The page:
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House Interim Committee on Civil Practices

Study the use of the sovereign immunity statute by state agencies in contract disputes.

Sovereign immunity is based on the common law rule that a king or sovereign cannot be sued without that sovereign's consent. This doctrine protects the state, its employees, and officers, from most lawsuits. To seek legal redress, a party must ask the state to agree to the action and waive sovereign immunity.

The Texas Legislative Council, at the committee's request, surveyed the laws of the other 49 states concerning the application of this doctrine. While most states retain the doctrine, immunity may be waived in respect to certain claims. Most states have waived the doctrine as to contract disputes. The survey also found that most states did not have an arbitration process for claims against the state, although in many states the arbitration process for civil actions would also cover suits against that state.

The committee made no recommendations, but listed various options:

  • retain the current system;

  • waive the doctrine for contract claims, the Texas Tort Claims Act remaining in place;

  • create some sort of limited waiver, limiting the size of claims and barring recovery for attorney's fees, consequential damages, or personal injury;

  • adopt an alternative dispute resolution for all state agencies;

  • have contract claims heard by the State Office of Administrative Hearings;

  • create a special claims court or claims review board to hear tort or contract disputes; or

  • prohibit the attachment of a claimant's lien to state property.

    Study methods that could be used to review resolutions granting permission to sue the state.

    Under the doctrine of sovereign immunity, a party seeking legal redress against the state must ask the state to waive the doctrine. One way Texas can grant a waiver is by the legislature passing a special law or concurrent resolution permitting a specific entity to sue or collect a judgment. During the 74th session, there were 28 resolutions seeking permission to sue the state, six of which passed and were signed by the governor. The complexity of many claims may make it difficult for the legislature to examine adequately the merits of a claim during the 140-day session.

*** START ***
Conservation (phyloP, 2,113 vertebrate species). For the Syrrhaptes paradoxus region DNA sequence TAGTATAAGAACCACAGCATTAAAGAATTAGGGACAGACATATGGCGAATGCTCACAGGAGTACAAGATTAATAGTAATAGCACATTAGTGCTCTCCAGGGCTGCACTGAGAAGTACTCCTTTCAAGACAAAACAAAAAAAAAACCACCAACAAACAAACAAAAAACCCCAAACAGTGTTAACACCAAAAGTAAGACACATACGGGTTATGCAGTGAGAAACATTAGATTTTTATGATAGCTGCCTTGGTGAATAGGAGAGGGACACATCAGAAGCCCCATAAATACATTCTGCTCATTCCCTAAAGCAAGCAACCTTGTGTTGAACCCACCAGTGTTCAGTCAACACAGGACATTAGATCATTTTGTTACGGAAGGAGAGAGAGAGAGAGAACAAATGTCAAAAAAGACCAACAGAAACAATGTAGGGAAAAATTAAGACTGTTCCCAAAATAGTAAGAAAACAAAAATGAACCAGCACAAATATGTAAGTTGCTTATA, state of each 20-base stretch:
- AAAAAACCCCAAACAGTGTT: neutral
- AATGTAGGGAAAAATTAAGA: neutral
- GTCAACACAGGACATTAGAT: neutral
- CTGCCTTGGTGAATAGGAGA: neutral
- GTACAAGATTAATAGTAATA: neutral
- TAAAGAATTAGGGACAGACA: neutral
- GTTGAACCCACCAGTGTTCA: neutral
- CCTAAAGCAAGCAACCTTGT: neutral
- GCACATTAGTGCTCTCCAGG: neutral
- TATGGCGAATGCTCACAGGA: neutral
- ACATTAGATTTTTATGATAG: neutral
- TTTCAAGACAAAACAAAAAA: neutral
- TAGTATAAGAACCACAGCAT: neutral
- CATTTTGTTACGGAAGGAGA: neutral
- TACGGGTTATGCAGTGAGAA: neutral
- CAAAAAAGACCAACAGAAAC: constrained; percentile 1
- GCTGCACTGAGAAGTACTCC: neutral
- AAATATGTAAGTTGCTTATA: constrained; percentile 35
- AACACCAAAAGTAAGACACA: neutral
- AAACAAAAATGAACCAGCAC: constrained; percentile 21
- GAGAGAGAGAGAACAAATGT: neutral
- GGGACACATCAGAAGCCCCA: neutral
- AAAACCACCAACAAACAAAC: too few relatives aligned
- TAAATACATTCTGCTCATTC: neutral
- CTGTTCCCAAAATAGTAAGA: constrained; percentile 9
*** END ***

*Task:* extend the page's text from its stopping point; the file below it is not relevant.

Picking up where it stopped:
The committee made no recommendations, but offered various options:

  • require all disputes with the state to go through some sort of alternative dispute resolution, such as mediation, before permission to sue is granted;

  • require such disputes to go through either binding or non-binding arbitration;

  • foster "partnering" between the contracting parties to create a working partnership based on trust, cooperation, and teamwork; or

  • use existing state agencies to conduct hearings on claims and make recommendations to the legislature as to whether to grant or deny permission to sue.

    Study the rulemaking authority of the Supreme Court in civil court proceedings.

    The Texas Supreme Court's rulemaking authority is set out under Article 5, Section 31, of the Texas Constitution and Section 22.004 of the Texas Government Code. The legislature remains the ultimate authority of the court's power to make rules and set court procedures.